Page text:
I also don’t like the way heaven and hell are used as carrots and sticks to motivate people to behave. I’m much more of an instant karma kind of person. When I’m behaving badly and hurting myself or others, I am not happy. When I’m making decent choices and using my gifts and appreciating stuff, I’m not always 100% happy because sometimes life is sad and painful, but I’m far more likely to be happy, or at least at peace.
The whole heaven/hell carrot/stick narrative has been used historically in some bad bad evil ways, so I’m not a fan of it for that reason, too.
Anyhow, at some point, maybe when I read the children’s books The Tenth Good Thing about Barney by Judith Viorst or Nadia the Willful by Sue Alexander, I started thinking about death in a new way.
I obviously don’t know more about life and death than anyone else. None of us knows. But what I believe is that we do last beyond the point of death. And the way we last–at least the way that matters to me–is in the effect we’ve had while hanging out in our earthly bodies. When I die, I will leave some words behind, and my image and voice are captured in some photos and videos, sure. (Lindsey, if you’re reading this, I hope you’re laughing while thinking of our many goofy YouTube vids!) But the part that matters is in the impact I’ve had. My biggest impact has probably been on my kids. My other family members. My friends, students, colleagues. The occasional stranger. It’s not about being remembered. It’s not about all the people who knew me eventually dying and leading to me being eventually fully gone, erased.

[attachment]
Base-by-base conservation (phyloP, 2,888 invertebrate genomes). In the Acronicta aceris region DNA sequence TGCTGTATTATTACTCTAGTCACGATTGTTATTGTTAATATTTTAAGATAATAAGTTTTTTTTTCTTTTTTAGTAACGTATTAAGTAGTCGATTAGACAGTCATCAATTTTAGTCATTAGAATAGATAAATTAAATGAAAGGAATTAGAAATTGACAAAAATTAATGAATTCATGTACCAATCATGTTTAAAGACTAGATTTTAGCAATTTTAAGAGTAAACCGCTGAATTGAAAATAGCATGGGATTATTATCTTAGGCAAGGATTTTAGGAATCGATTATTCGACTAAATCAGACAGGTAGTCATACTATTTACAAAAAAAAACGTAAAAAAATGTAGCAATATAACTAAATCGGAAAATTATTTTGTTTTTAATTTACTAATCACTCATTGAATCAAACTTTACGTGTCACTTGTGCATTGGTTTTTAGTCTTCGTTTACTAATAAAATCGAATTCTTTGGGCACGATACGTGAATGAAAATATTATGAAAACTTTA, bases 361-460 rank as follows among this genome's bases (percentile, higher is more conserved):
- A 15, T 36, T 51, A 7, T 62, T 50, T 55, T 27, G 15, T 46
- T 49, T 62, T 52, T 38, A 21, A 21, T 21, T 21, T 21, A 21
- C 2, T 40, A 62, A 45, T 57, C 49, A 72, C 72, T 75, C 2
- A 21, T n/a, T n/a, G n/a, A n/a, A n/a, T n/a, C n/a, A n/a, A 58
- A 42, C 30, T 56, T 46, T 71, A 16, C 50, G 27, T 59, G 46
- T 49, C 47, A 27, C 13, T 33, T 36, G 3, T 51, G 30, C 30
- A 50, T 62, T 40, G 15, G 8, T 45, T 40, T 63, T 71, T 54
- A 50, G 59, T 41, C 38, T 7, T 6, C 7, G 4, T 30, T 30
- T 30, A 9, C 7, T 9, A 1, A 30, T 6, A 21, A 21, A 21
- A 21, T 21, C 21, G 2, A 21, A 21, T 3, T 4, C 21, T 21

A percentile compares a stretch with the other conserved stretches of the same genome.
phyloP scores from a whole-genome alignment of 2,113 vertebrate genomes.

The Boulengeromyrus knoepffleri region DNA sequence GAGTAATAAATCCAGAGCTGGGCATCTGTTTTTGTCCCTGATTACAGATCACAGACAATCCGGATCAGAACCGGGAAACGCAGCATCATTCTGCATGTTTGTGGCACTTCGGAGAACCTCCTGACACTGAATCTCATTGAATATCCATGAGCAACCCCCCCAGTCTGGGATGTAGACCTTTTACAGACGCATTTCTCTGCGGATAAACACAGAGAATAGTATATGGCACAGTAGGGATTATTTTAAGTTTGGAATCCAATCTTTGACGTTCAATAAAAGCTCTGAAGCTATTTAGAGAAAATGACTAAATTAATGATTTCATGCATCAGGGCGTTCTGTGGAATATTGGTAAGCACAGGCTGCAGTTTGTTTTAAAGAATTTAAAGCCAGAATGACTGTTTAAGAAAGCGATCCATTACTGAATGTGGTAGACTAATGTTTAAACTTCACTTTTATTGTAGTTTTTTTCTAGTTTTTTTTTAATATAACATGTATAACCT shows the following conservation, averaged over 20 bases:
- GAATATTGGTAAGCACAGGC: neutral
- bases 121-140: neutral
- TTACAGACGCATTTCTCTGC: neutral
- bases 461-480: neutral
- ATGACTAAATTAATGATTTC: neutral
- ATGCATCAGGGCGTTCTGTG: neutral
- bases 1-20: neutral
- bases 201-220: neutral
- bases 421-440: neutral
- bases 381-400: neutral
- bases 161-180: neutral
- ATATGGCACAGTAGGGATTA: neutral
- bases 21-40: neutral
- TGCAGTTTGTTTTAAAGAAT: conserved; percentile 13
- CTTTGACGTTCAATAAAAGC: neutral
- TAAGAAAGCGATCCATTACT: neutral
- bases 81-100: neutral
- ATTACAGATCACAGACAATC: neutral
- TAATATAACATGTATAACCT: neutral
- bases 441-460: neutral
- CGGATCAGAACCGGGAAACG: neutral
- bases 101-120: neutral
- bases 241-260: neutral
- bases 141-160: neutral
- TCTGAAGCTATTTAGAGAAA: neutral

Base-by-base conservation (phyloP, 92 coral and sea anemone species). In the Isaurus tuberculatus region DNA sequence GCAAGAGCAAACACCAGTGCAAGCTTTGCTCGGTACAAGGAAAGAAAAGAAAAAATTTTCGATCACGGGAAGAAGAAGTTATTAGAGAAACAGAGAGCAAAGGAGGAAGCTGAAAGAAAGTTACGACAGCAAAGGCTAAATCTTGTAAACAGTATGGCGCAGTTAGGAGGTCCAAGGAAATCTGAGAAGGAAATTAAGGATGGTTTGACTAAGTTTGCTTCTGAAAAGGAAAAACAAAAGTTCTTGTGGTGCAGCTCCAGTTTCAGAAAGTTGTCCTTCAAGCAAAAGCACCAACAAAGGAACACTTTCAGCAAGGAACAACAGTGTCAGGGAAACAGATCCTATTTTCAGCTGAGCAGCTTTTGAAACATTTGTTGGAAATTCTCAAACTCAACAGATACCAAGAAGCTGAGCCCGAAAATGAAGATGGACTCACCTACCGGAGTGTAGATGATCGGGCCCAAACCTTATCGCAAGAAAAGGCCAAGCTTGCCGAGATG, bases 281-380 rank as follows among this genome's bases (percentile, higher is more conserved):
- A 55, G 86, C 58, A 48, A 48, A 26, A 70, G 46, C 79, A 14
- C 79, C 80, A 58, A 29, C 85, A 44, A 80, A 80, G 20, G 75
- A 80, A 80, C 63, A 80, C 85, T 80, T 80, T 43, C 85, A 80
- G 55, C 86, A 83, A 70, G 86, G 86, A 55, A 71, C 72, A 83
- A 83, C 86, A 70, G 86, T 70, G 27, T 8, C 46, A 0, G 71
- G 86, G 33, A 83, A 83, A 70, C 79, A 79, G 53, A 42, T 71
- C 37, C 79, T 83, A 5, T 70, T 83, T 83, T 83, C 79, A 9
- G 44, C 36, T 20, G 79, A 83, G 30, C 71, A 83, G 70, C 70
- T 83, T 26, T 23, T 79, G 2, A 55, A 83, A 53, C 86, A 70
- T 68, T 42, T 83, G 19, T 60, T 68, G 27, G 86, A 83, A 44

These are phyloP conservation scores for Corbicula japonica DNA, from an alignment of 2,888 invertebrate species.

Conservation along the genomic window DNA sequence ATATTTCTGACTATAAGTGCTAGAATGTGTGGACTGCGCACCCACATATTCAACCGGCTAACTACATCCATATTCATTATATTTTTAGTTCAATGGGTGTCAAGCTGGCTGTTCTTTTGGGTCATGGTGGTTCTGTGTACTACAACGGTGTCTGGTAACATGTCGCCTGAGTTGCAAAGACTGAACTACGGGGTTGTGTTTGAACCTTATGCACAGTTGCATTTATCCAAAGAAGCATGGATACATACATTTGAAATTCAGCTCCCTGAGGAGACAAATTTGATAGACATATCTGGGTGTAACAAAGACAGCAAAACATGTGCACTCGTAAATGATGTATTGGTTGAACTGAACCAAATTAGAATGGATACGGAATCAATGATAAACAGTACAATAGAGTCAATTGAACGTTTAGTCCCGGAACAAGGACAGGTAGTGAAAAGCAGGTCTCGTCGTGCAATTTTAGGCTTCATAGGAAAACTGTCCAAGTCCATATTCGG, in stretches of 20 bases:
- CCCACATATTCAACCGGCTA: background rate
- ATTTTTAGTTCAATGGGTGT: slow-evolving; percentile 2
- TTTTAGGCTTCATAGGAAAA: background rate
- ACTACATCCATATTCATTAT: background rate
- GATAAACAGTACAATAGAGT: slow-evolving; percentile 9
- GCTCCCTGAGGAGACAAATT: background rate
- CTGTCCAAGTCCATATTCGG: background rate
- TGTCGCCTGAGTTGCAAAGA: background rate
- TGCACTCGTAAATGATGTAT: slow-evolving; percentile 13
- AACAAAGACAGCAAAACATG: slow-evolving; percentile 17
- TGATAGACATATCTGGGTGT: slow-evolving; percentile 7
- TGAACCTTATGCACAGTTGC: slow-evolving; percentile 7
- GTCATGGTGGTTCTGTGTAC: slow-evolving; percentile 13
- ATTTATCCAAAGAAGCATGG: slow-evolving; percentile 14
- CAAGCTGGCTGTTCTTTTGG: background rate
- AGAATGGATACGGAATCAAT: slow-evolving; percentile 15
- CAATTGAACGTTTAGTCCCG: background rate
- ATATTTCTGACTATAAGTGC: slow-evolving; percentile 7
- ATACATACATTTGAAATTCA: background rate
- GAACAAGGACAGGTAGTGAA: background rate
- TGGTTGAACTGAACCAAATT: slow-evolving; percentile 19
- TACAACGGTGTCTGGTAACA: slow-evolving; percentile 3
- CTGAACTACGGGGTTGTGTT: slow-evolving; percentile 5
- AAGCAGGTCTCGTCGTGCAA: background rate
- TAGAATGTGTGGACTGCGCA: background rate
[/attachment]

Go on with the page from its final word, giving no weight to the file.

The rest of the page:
No. It’s about the effects. The impact. To the degree that I can live in ways that are good, that contribute in positive ways, that effect is carried out in others’ lives (and maybe in other ways as well, like in our impact on the non-human parts of the natural world), and these other lives have impact, and so on. The impact doesn’t die when people die. It is just carried forward in different ways, in new forms. That’s my version of reincarnation. It’s the carrying of impact from one person to the next to the next, both horizontally (the people/world around us at any given moment who then interact with the people around them) and vertically (over time and generations and the evolving world).
I called my dad when driving home, about 45 minutes before my conversation with Diane. I wanted to tell him I would visit him and my mom in Maine on July 3 and stay over. If my mom wasn’t up for the 4th of July party at Diane’s camp (the Maine word for a lake house), I would stay with my mom so my dad could go to the party.